Who is this for?
There was a time when cannabis was smoked in secret, in joints. Today, it's bought in shops and it isn't smoked at all—it's "vaped." A vaporizer doesn't actually create smoke. Instead, it heats up material to the temperature just before combustion and releases active compounds for you to inhale without the carcinogens and tar of regular smoke.
If you're completely new to cannabis, a portable vaporizer feels like something you can bring to a dinner party along with a bottle of wine. Compared to smoking, using a vaporizer will give you a cleaner taste, less lingering odor, and more efficient use of your material.
If you're a patient looking to medical marijuana for symptom relief, portable vaporizers offer additional benefits over the alternatives. A vaporizer that works with ground material (i.e., cannabis flowers) offers the ability to reproduce dosages by way of precision temperature controls. Their effects are easier to control than with edibles, and the material they use is more universally available than vaporizers that use concentrates such as extracts or oils.
How we picked and tested
The vapes we tested, clockwise from bottom left: Grenco Science G Pen Elite, Vapium Summit, Kandypens K-Vape Micro DX, Grenco Science G Pro, Firefly 2, Pax 2, Crafty, Arizer Air. (Zippo lighter for scale.)
We set out to find a reliable, pleasing vaporizer that was easy to use and didn't cost more than a casual user could rationalize. That meant finding the right blend of features such as heating type, size and style, controls, and overall design. We searched for convection heating, which transfers heat through the air and is generally preferred for better flavor without the risk of combustion, but kept in mind that conduction heat, transferred between two solids, can still do the job at a much lower price.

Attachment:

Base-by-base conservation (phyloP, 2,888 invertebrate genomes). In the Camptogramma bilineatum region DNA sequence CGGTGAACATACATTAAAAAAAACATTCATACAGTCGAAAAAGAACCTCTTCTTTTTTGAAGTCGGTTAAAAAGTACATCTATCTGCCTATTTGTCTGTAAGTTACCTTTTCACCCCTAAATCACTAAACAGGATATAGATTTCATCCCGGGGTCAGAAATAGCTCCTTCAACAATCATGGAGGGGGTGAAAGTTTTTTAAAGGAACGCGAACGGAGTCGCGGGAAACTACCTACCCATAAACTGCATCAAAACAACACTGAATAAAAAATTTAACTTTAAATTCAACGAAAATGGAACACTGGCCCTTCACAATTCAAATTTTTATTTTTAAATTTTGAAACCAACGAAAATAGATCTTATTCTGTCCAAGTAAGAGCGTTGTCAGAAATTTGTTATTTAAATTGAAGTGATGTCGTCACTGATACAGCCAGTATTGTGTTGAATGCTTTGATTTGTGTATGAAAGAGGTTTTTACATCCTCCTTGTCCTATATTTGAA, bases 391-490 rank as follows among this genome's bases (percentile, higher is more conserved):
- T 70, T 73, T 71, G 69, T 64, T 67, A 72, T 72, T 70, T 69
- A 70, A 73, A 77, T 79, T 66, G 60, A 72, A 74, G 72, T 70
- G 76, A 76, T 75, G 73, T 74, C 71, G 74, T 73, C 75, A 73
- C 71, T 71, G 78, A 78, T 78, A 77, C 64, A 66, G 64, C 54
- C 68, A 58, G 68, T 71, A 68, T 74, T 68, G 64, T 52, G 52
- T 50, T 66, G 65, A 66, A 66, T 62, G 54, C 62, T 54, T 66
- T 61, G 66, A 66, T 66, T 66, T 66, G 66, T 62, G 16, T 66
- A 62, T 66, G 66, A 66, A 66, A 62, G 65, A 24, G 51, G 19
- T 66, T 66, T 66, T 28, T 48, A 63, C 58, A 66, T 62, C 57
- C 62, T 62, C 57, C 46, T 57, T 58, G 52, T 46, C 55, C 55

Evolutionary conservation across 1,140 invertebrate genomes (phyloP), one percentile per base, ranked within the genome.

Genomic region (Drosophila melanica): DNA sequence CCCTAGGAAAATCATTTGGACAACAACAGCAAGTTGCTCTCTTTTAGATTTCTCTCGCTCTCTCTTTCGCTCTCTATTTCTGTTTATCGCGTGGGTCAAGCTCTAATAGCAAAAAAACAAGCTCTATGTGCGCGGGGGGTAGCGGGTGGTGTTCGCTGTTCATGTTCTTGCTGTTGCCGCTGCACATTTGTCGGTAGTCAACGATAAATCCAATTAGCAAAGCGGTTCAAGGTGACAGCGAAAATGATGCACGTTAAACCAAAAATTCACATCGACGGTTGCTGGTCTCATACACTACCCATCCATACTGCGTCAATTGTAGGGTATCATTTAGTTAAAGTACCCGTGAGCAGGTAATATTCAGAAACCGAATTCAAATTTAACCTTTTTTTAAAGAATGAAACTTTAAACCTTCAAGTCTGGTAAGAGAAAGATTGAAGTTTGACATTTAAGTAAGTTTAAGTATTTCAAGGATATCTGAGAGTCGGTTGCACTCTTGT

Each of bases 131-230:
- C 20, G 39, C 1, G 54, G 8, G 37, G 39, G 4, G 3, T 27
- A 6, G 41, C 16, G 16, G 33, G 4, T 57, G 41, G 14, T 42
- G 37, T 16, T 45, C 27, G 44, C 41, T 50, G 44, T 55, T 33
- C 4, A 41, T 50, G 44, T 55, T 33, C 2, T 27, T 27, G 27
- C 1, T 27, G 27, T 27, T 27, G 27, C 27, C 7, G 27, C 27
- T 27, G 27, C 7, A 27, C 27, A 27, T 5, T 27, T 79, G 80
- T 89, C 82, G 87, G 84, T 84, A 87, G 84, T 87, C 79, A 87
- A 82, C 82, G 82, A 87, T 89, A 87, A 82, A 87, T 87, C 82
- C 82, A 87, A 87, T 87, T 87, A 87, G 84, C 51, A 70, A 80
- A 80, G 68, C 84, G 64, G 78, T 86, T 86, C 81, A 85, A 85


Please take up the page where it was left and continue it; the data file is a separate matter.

Our research also helped convince us that $200 was a crucial price threshold for less experienced users—but we didn't consider the cheap, plastic models associated with the pen-style category. (In practice, we've found these sub-$100 models to be so unsatisfying that they make smoking seem like a better option.)
In downtown Los Angeles one Friday afternoon, we hosted a panel of five medical marijuana patients, all with different experience levels, to test our eight finalists and debate every aspect or flaw—for over five hours—before settling on our favorites.
At about 4¼ inches long and 1¼ inches in diameter, the Elite is smallest of any vaporizer we tested except for the PAX 2.
Although the perfect portable vaporizer doesn't exist, the Grenco Science G Pen Elite comes close. It delivers on key features we look for in a portable vaporizer: foremost, vapor quality good enough that you'd never think of smoking instead, along with pocketable size, universal Micro-USB charging, acceptable battery life, and easy cleaning and reloading with minimal disassembly. Plus, the device has features you rarely see in the under-$200 price range, such as a digital display for battery life and precision temperature control. In a test of our eight finalists among a group of Los Angeles Wirecutter contributors with a range of vaporizer familiarity, the Elite impressed everyone with its straightforward controls, attractive design, rich finish, and pleasant flavors. While its vapor quality can't compare to models costing twice as much, it was the one our testers said they would be most likely to buy for themselves.